Venous thromboembolism in COVID-19 patients

J Thromb Haemost. 2020 Jun;18(6):1516-1517. doi: 10.1111/jth.14842.


We read with interest the study published by Tang and coll.1 in a recent issue of the Journal of Thrombosis and Haemostasis. In this retrospective analysis, conducted at the Tongji Hospital of Wuhan, China, it is reported that heparin treatment reduces mortality in subjects affected by severe COVID‐19 who have “sepsis‐induced coagulopathy”. The definition of severe COVID‐19 was the presence of at least one of following: respiratory rate ≥30 breaths /min; arterial oxygen saturation ≤93% at rest; PaO2/FiO2 ≤300 mmHg. The Authors of this study also reported that, among subjects not treated with heparin, mortality raised according with D‐dimer levels. Of note, patients that received heparin in this study were mostly treated with enoxaparin, at the thromboprophylactic dose of 40‐60 mg/day, for at least 7 days.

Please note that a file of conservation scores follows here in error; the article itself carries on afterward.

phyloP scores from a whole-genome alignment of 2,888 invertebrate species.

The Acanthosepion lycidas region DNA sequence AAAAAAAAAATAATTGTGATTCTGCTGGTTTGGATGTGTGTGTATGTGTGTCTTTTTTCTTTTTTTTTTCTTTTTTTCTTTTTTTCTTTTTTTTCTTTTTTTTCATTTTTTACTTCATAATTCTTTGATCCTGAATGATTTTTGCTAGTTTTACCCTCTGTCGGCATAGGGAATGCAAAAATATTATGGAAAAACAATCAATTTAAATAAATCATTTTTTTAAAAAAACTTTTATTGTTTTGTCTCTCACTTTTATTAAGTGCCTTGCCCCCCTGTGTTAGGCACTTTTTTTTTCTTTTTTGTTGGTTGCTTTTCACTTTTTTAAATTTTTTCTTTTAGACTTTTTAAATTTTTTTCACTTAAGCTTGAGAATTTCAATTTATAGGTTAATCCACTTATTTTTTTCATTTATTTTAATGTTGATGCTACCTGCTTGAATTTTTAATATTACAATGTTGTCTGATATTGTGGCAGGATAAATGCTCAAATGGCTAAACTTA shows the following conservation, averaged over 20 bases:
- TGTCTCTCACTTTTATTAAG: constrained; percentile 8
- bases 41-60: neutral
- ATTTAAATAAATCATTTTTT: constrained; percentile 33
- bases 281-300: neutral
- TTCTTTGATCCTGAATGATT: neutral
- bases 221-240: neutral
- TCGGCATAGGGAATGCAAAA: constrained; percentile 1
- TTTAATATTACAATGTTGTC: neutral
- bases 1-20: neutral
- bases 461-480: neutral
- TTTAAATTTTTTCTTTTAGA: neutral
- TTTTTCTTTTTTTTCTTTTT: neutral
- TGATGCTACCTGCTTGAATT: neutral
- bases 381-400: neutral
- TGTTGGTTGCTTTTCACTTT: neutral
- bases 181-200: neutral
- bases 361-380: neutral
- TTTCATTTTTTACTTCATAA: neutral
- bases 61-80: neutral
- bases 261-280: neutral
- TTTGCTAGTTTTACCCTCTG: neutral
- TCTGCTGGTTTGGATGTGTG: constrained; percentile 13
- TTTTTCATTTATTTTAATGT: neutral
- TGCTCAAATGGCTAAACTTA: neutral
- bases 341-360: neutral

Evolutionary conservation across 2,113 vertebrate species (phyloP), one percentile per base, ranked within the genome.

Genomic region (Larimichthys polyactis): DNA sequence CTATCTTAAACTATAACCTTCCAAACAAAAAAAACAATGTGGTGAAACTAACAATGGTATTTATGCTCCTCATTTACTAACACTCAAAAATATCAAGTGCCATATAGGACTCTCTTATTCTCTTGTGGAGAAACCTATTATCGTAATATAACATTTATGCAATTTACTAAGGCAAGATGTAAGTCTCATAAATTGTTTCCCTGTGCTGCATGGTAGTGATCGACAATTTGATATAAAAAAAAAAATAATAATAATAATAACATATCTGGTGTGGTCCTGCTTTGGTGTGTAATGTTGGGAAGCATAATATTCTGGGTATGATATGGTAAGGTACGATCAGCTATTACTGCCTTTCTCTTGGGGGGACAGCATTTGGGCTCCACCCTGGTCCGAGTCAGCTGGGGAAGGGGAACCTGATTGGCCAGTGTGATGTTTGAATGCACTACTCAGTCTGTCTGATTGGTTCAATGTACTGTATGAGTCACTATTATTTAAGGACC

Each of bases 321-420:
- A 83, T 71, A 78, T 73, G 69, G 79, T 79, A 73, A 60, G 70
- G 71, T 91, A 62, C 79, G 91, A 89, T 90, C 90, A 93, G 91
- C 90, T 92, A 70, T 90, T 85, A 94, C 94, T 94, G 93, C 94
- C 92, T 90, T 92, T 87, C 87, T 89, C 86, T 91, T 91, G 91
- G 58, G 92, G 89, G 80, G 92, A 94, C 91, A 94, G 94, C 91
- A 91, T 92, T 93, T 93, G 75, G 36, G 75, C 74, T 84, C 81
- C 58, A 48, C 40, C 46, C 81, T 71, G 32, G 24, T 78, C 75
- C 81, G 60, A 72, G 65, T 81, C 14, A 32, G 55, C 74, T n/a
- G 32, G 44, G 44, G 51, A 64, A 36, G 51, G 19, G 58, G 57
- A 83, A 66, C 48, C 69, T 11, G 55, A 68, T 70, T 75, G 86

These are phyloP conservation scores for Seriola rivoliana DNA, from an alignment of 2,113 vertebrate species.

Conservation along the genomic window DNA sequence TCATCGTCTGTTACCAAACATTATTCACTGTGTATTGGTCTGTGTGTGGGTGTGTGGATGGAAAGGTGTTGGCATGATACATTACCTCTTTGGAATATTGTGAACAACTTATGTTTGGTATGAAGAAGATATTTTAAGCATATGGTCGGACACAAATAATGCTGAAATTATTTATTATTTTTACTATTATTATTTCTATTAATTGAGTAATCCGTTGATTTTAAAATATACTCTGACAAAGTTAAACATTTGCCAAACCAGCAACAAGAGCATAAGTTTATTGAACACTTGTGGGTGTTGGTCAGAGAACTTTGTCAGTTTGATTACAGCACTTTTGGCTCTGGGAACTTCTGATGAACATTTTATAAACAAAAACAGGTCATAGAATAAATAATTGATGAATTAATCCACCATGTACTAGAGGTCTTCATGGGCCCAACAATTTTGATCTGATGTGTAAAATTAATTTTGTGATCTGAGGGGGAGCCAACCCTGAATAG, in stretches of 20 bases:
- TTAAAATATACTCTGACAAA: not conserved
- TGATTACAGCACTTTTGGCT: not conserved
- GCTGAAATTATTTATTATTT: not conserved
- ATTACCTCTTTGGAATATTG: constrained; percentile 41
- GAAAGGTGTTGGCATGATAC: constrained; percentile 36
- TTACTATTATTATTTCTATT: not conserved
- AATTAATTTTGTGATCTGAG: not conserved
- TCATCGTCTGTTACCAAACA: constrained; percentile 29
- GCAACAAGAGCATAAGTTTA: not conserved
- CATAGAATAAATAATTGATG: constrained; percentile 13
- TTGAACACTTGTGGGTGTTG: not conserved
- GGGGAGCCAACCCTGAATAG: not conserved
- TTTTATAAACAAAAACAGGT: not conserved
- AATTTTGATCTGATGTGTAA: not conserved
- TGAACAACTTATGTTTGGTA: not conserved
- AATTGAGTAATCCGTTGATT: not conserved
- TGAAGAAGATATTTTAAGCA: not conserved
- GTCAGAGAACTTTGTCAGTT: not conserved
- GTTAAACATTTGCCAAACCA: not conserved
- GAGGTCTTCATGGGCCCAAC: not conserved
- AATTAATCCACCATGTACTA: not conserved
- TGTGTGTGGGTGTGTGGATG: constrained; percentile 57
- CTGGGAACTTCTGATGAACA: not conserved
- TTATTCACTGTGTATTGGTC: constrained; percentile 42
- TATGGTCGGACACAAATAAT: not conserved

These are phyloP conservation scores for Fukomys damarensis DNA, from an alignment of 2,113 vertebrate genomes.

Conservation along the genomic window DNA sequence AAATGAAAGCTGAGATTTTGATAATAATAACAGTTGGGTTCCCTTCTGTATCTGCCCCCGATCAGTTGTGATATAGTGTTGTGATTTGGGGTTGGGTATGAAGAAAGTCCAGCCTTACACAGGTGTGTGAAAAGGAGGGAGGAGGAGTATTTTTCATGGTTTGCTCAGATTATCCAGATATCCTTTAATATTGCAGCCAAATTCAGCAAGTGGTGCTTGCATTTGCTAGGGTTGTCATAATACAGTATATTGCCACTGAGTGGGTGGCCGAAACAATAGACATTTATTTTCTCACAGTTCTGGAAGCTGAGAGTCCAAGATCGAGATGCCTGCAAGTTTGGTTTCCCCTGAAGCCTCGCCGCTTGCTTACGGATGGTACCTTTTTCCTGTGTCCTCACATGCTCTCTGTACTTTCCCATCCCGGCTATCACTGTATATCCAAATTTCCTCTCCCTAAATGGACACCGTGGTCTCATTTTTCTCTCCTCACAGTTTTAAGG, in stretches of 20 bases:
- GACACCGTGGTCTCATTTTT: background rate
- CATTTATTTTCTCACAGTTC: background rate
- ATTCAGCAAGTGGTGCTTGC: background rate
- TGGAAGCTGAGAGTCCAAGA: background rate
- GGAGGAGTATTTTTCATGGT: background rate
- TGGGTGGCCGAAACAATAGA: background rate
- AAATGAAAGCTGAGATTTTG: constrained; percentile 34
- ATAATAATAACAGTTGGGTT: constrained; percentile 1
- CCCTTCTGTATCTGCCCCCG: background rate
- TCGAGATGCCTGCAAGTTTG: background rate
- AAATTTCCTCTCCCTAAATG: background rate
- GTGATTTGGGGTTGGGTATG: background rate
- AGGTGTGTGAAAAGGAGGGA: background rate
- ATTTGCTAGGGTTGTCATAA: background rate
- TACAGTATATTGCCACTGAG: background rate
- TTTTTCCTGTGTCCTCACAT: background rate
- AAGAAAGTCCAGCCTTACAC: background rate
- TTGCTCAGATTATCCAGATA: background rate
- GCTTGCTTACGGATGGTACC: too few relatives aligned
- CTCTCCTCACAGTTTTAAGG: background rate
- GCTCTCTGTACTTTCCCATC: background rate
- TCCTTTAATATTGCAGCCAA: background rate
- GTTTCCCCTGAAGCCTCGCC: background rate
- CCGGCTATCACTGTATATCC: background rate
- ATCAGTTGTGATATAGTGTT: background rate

Publication types

  • Letter
  • Comment

MeSH terms

  • Anticoagulants
  • Betacoronavirus
  • COVID-19
  • Coronavirus Infections
  • Coronavirus*
  • Humans
  • Pandemics
  • Pneumonia, Viral
  • SARS-CoV-2
  • Venous Thromboembolism*


  • Anticoagulants